In our amicus brief in this case, we argue for targeted jury instructions to ensure all relevant information about patent validity – such as whether the challenger’s prior art had been considered by the USPTO during patent examination – is properly weighed by the jury and placed in the proper context, so invalid patents do not remain in force.  A full and fair opportunity to invalidate patents is as important to promoting innovation as a patent system that provides incentives to inventors through valuable and stable patent rights.

Another approach originally presented by Microsoft is a “dual standard,” which applies a preponderance burden to invalidity challenges based on prior art not considered by the USPTO, while adhering to the clear and convincing burden for prior art that was already considered.  As we explain in our amicus brief, we believe a dual standard is unworkable, in part because it would confuse jurors.

Some amici have argued that the lower preponderance burden is appropriate because the USPTO is struggling and issues “bad” or low-quality patents.  But lowering the burden does not help the USPTO or improve the patent system.  Improving patent quality should begin at the beginning, with high quality patent applications and patent examination.  As regular readers of this blog know, IBM strongly supports initiatives such as Peer to Patent which are designed to improve the examination process and help the USPTO do what it is designed to do – issue valid patents.

For Supreme Court term that has taken on numerous  patent cases, this case may be the one of the most important, and thus the most compelling reason to keep our attention on the Court this spring.

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The Supreme Court’s term is only one month old, and already it has agreed to hear two patent cases, Global-Tech v. SEB and Stanford v. Roche. Followers of the patent system are used to this by now–since 2005, the Court has entertained a steady stream of patent appeals covering a broad range of fundamental issues–from injunctions (eBay) to obviousness (KSR), and most recently patentable subject matter (Bilski). What does this say about the patent system, and what does it mean for the future?

Unlike other areas of law, appeals of patent cases go from the various Federal District courts to one appellate court — the Court of Appeals for the Federal Circuit (or more simply the Federal Circuit). Many have argued that the Court is so active because the Federal Circuit is making mistakes, and this is the only way to fix them. Others believe the rise of enforcement by non-practicing entities (discussed in Justice Kennedy’s concurrence in eBay) is a key motivator. The answer probably includes those factors, but the primary driver is almost certainly the overwhelming importance of intellectual property to our economy. As former Chief Judge of the Federal Circuit Paul Michel recently explained, job growth and economic health are linked to innovation, so it is critical to have a robust patent system. Any mistakes or imbalances in the system–however minor–often create costly pitfalls for business, and may disproportionately harm US commercial interests in an increasingly international economy.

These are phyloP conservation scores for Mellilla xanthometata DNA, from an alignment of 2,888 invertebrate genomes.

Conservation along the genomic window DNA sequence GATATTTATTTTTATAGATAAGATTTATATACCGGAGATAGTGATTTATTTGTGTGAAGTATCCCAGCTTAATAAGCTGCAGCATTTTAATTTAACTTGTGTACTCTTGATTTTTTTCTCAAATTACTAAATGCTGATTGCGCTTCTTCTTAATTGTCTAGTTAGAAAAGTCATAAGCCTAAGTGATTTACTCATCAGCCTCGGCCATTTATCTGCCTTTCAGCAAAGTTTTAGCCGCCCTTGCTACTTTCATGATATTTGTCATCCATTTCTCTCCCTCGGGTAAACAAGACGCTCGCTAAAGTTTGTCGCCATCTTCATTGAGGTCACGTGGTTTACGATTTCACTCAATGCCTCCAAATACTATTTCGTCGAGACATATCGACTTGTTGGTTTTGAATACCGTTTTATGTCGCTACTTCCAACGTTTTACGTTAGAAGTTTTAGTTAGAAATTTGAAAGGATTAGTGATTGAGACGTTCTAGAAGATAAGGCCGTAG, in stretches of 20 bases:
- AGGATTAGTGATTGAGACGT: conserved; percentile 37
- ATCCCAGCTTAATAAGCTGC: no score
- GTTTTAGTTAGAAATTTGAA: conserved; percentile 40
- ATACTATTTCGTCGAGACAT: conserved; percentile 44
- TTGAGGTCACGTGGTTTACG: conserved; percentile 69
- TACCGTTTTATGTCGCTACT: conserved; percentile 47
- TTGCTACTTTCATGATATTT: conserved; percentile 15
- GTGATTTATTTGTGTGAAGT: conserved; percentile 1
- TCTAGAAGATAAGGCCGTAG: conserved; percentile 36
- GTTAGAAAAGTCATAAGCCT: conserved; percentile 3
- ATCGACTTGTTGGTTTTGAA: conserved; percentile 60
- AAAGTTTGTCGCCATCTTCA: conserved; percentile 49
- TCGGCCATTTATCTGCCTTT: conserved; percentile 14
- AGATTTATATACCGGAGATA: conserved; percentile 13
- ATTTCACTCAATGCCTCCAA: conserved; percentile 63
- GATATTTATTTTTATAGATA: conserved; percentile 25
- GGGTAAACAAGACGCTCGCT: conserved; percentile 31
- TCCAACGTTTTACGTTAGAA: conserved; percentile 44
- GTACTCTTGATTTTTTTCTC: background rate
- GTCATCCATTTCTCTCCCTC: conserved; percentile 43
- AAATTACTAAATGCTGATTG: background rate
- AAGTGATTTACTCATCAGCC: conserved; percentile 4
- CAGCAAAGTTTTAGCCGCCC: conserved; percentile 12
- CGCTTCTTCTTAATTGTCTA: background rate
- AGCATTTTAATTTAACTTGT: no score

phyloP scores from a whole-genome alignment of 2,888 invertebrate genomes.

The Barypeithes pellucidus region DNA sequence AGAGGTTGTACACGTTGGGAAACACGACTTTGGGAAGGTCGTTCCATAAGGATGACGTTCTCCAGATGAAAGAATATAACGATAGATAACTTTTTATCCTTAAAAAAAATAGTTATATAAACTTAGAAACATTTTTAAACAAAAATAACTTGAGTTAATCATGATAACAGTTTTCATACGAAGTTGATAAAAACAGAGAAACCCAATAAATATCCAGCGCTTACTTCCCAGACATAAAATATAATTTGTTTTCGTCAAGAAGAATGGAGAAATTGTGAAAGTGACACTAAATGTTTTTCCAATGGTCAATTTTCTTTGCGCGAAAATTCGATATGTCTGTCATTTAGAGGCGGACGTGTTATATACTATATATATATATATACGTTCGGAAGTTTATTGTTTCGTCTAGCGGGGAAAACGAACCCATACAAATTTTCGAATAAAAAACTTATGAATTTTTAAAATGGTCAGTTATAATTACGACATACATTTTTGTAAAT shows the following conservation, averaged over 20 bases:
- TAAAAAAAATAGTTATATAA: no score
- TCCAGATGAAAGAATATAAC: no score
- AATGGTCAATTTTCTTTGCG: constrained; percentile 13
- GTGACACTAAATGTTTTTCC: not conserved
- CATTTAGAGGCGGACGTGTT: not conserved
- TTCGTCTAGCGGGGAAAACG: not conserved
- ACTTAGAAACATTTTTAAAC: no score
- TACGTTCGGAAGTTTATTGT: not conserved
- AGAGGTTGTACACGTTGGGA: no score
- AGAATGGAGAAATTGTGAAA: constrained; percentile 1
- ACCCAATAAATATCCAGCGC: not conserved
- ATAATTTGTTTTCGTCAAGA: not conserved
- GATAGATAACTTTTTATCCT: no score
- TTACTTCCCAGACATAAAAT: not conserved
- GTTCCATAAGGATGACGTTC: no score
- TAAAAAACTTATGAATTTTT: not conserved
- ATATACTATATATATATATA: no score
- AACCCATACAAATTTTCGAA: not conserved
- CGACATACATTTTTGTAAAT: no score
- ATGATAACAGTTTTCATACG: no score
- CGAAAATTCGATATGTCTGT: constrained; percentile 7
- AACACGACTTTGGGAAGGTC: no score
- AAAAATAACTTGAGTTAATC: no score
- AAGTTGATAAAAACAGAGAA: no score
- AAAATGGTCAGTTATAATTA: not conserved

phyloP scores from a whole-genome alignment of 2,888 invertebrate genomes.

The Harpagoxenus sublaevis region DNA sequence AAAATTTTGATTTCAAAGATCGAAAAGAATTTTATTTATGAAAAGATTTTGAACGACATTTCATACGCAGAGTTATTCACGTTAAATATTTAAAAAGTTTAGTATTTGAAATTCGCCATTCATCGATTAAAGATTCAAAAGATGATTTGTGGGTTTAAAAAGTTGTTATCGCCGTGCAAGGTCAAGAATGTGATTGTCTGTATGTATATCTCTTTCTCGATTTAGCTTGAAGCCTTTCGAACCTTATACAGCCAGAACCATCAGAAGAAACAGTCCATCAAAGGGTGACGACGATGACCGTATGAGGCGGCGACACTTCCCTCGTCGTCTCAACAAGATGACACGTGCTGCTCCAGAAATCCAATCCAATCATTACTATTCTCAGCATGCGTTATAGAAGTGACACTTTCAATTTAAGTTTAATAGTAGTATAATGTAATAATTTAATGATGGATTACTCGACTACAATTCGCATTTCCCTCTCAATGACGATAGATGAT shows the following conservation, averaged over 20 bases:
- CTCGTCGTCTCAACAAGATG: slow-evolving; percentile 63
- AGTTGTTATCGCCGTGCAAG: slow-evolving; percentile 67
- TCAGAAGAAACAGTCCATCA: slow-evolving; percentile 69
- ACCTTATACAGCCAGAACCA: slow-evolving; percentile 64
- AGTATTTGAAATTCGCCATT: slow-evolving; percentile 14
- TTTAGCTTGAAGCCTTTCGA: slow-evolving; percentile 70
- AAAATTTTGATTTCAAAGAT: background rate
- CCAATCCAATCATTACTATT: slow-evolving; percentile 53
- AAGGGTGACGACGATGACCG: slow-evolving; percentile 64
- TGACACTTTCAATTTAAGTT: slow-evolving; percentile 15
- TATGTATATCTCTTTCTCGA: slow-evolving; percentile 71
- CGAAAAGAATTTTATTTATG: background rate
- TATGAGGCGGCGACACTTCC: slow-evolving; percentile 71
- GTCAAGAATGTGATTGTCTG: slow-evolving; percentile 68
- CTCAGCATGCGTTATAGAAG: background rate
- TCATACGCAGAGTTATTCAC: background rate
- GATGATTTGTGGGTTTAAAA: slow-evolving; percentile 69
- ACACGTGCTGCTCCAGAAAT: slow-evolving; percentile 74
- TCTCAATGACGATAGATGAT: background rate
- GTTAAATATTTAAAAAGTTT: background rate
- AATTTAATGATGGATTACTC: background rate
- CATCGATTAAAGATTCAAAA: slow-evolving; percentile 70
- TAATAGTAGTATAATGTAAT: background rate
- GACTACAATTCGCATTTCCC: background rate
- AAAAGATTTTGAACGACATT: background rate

The cases the Court will hear this term echo these economic concerns — for example, SEB addresses the proper standard for inducement infringement, where a business can be liable for infringement by another party based entirely on its “state of mind” even if its actions are lawful. Stanford covers issues under the Bayh-Dole Act, a case involving a dispute over ownership of a patent between a University government contractor and a private company having a collaborative research arrangement with the University. The outcome of these cases will affect the risks associated with developing and commercializing innovative products and services, and will–we hope–create an atmosphere of increased certainty for businesses and the patent community.

Despite all the activity over the past few years, it appears the Supreme Court is not losing interest in patent issues, and the long list of patent litigants currently seeking review means the Court will continue to have significant opportunities to shape patent law in the coming years. This is probably a good thing — our patent laws have not been comprehensively updated for over 50 years, and legislative efforts to amend them have been unsuccessful to date. Given the economic imperative, there must be some means to ensure that the law keeps up with modern business and technology innovations. So it seems we should get used to the Supreme Court’s prominent role in the development of patent law — it has become a regular part of the conversation, and its role may only get bigger.